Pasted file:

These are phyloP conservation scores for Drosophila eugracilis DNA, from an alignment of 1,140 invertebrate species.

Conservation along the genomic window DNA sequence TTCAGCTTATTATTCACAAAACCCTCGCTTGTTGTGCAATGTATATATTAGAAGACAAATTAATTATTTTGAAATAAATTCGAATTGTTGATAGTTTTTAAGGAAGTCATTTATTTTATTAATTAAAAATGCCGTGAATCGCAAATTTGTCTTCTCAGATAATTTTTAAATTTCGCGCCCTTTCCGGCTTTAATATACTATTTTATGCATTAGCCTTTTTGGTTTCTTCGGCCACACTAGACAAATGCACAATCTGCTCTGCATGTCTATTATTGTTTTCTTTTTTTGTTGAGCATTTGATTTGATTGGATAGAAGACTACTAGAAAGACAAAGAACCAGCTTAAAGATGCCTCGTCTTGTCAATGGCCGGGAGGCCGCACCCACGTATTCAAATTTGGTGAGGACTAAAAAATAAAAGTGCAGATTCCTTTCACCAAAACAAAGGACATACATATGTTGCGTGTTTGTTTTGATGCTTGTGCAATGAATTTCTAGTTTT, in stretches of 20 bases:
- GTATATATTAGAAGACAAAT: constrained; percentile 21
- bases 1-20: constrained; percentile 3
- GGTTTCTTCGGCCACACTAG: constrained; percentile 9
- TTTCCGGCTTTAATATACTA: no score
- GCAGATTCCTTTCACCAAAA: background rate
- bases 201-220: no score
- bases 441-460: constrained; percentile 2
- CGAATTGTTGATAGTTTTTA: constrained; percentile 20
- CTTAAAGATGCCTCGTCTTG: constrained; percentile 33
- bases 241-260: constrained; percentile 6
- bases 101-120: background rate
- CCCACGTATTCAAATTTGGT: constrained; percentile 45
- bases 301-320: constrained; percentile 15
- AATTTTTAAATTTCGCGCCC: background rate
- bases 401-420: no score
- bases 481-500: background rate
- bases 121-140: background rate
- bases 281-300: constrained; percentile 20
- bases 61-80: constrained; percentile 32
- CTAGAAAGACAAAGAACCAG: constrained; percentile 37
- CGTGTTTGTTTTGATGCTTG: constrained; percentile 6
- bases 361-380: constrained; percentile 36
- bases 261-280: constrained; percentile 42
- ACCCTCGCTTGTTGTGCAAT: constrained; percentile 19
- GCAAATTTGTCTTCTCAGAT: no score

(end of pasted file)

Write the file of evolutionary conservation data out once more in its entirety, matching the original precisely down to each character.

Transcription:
These are phyloP conservation scores for Drosophila eugracilis DNA, from an alignment of 1,140 invertebrate species.

Conservation along the genomic window DNA sequence TTCAGCTTATTATTCACAAAACCCTCGCTTGTTGTGCAATGTATATATTAGAAGACAAATTAATTATTTTGAAATAAATTCGAATTGTTGATAGTTTTTAAGGAAGTCATTTATTTTATTAATTAAAAATGCCGTGAATCGCAAATTTGTCTTCTCAGATAATTTTTAAATTTCGCGCCCTTTCCGGCTTTAATATACTATTTTATGCATTAGCCTTTTTGGTTTCTTCGGCCACACTAGACAAATGCACAATCTGCTCTGCATGTCTATTATTGTTTTCTTTTTTTGTTGAGCATTTGATTTGATTGGATAGAAGACTACTAGAAAGACAAAGAACCAGCTTAAAGATGCCTCGTCTTGTCAATGGCCGGGAGGCCGCACCCACGTATTCAAATTTGGTGAGGACTAAAAAATAAAAGTGCAGATTCCTTTCACCAAAACAAAGGACATACATATGTTGCGTGTTTGTTTTGATGCTTGTGCAATGAATTTCTAGTTTT, in stretches of 20 bases:
- GTATATATTAGAAGACAAAT: constrained; percentile 21
- bases 1-20: constrained; percentile 3
- GGTTTCTTCGGCCACACTAG: constrained; percentile 9
- TTTCCGGCTTTAATATACTA: no score
- GCAGATTCCTTTCACCAAAA: background rate
- bases 201-220: no score
- bases 441-460: constrained; percentile 2
- CGAATTGTTGATAGTTTTTA: constrained; percentile 20
- CTTAAAGATGCCTCGTCTTG: constrained; percentile 33
- bases 241-260: constrained; percentile 6
- bases 101-120: background rate
- CCCACGTATTCAAATTTGGT: constrained; percentile 45
- bases 301-320: constrained; percentile 15
- AATTTTTAAATTTCGCGCCC: background rate
- bases 401-420: no score
- bases 481-500: background rate
- bases 121-140: background rate
- bases 281-300: constrained; percentile 20
- bases 61-80: constrained; percentile 32
- CTAGAAAGACAAAGAACCAG: constrained; percentile 37
- CGTGTTTGTTTTGATGCTTG: constrained; percentile 6
- bases 361-380: constrained; percentile 36
- bases 261-280: constrained; percentile 42
- ACCCTCGCTTGTTGTGCAAT: constrained; percentile 19
- GCAAATTTGTCTTCTCAGAT: no score